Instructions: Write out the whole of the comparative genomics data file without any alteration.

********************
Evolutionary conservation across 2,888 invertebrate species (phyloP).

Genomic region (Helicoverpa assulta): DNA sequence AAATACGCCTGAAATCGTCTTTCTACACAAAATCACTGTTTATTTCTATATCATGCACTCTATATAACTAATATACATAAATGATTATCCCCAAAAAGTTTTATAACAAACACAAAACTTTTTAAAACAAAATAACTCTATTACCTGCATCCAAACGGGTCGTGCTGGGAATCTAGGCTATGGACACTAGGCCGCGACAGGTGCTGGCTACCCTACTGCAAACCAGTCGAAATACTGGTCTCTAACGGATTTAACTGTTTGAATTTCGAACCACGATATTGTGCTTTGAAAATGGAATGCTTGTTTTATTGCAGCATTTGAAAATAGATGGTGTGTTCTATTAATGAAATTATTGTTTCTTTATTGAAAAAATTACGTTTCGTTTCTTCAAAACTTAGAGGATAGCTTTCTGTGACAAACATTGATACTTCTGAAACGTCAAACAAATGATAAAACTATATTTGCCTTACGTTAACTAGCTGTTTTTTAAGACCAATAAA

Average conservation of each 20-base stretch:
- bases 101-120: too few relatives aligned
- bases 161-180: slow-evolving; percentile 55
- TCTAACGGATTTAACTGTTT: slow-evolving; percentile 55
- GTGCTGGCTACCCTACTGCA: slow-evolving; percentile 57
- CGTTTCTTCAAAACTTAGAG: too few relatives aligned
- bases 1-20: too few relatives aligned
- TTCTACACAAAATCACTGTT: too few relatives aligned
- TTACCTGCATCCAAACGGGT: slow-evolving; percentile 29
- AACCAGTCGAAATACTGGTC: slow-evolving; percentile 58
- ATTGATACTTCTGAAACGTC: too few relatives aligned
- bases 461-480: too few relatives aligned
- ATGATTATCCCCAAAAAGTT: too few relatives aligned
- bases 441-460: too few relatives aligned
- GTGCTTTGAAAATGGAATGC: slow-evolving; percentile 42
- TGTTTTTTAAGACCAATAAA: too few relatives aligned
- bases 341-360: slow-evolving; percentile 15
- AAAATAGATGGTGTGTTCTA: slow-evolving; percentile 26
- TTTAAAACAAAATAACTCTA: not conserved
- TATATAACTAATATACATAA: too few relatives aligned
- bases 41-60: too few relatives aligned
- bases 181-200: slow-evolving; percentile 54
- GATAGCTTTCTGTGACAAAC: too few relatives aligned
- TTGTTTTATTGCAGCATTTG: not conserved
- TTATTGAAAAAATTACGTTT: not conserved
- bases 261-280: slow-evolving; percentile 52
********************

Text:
Evolutionary conservation across 2,888 invertebrate species (phyloP).

Genomic region (Helicoverpa assulta): DNA sequence AAATACGCCTGAAATCGTCTTTCTACACAAAATCACTGTTTATTTCTATATCATGCACTCTATATAACTAATATACATAAATGATTATCCCCAAAAAGTTTTATAACAAACACAAAACTTTTTAAAACAAAATAACTCTATTACCTGCATCCAAACGGGTCGTGCTGGGAATCTAGGCTATGGACACTAGGCCGCGACAGGTGCTGGCTACCCTACTGCAAACCAGTCGAAATACTGGTCTCTAACGGATTTAACTGTTTGAATTTCGAACCACGATATTGTGCTTTGAAAATGGAATGCTTGTTTTATTGCAGCATTTGAAAATAGATGGTGTGTTCTATTAATGAAATTATTGTTTCTTTATTGAAAAAATTACGTTTCGTTTCTTCAAAACTTAGAGGATAGCTTTCTGTGACAAACATTGATACTTCTGAAACGTCAAACAAATGATAAAACTATATTTGCCTTACGTTAACTAGCTGTTTTTTAAGACCAATAAA

Average conservation of each 20-base stretch:
- bases 101-120: too few relatives aligned
- bases 161-180: slow-evolving; percentile 55
- TCTAACGGATTTAACTGTTT: slow-evolving; percentile 55
- GTGCTGGCTACCCTACTGCA: slow-evolving; percentile 57
- CGTTTCTTCAAAACTTAGAG: too few relatives aligned
- bases 1-20: too few relatives aligned
- TTCTACACAAAATCACTGTT: too few relatives aligned
- TTACCTGCATCCAAACGGGT: slow-evolving; percentile 29
- AACCAGTCGAAATACTGGTC: slow-evolving; percentile 58
- ATTGATACTTCTGAAACGTC: too few relatives aligned
- bases 461-480: too few relatives aligned
- ATGATTATCCCCAAAAAGTT: too few relatives aligned
- bases 441-460: too few relatives aligned
- GTGCTTTGAAAATGGAATGC: slow-evolving; percentile 42
- TGTTTTTTAAGACCAATAAA: too few relatives aligned
- bases 341-360: slow-evolving; percentile 15
- AAAATAGATGGTGTGTTCTA: slow-evolving; percentile 26
- TTTAAAACAAAATAACTCTA: not conserved
- TATATAACTAATATACATAA: too few relatives aligned
- bases 41-60: too few relatives aligned
- bases 181-200: slow-evolving; percentile 54
- GATAGCTTTCTGTGACAAAC: too few relatives aligned
- TTGTTTTATTGCAGCATTTG: not conserved
- TTATTGAAAAAATTACGTTT: not conserved
- bases 261-280: slow-evolving; percentile 52